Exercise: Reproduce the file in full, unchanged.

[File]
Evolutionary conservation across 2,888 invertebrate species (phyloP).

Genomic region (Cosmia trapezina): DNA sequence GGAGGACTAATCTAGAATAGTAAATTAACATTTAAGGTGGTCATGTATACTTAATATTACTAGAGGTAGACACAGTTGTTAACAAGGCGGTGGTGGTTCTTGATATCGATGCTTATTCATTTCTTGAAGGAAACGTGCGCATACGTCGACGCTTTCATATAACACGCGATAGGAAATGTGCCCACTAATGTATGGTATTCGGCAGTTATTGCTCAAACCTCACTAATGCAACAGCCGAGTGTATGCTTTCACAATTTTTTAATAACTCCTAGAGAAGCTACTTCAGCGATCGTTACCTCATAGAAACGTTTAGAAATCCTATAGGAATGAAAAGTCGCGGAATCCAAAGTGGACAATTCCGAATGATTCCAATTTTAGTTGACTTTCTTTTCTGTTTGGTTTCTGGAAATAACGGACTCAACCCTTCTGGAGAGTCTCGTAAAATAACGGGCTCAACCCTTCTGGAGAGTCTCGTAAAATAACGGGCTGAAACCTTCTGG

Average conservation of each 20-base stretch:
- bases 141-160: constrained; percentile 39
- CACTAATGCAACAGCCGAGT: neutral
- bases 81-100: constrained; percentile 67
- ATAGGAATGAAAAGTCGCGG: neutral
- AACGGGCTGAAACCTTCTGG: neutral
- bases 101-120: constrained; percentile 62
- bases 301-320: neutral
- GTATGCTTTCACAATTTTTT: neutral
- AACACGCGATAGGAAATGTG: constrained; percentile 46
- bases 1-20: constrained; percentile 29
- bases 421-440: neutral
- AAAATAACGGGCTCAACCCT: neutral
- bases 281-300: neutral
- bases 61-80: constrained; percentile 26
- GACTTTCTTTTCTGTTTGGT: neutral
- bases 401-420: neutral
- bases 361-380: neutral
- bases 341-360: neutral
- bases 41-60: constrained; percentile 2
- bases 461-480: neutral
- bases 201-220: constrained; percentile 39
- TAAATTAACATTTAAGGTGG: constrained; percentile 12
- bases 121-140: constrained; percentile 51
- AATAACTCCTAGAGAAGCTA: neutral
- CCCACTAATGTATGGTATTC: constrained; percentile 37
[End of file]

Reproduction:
Evolutionary conservation across 2,888 invertebrate species (phyloP).

Genomic region (Cosmia trapezina): DNA sequence GGAGGACTAATCTAGAATAGTAAATTAACATTTAAGGTGGTCATGTATACTTAATATTACTAGAGGTAGACACAGTTGTTAACAAGGCGGTGGTGGTTCTTGATATCGATGCTTATTCATTTCTTGAAGGAAACGTGCGCATACGTCGACGCTTTCATATAACACGCGATAGGAAATGTGCCCACTAATGTATGGTATTCGGCAGTTATTGCTCAAACCTCACTAATGCAACAGCCGAGTGTATGCTTTCACAATTTTTTAATAACTCCTAGAGAAGCTACTTCAGCGATCGTTACCTCATAGAAACGTTTAGAAATCCTATAGGAATGAAAAGTCGCGGAATCCAAAGTGGACAATTCCGAATGATTCCAATTTTAGTTGACTTTCTTTTCTGTTTGGTTTCTGGAAATAACGGACTCAACCCTTCTGGAGAGTCTCGTAAAATAACGGGCTCAACCCTTCTGGAGAGTCTCGTAAAATAACGGGCTGAAACCTTCTGG

Average conservation of each 20-base stretch:
- bases 141-160: constrained; percentile 39
- CACTAATGCAACAGCCGAGT: neutral
- bases 81-100: constrained; percentile 67
- ATAGGAATGAAAAGTCGCGG: neutral
- AACGGGCTGAAACCTTCTGG: neutral
- bases 101-120: constrained; percentile 62
- bases 301-320: neutral
- GTATGCTTTCACAATTTTTT: neutral
- AACACGCGATAGGAAATGTG: constrained; percentile 46
- bases 1-20: constrained; percentile 29
- bases 421-440: neutral
- AAAATAACGGGCTCAACCCT: neutral
- bases 281-300: neutral
- bases 61-80: constrained; percentile 26
- GACTTTCTTTTCTGTTTGGT: neutral
- bases 401-420: neutral
- bases 361-380: neutral
- bases 341-360: neutral
- bases 41-60: constrained; percentile 2
- bases 461-480: neutral
- bases 201-220: constrained; percentile 39
- TAAATTAACATTTAAGGTGG: constrained; percentile 12
- bases 121-140: constrained; percentile 51
- AATAACTCCTAGAGAAGCTA: neutral
- CCCACTAATGTATGGTATTC: constrained; percentile 37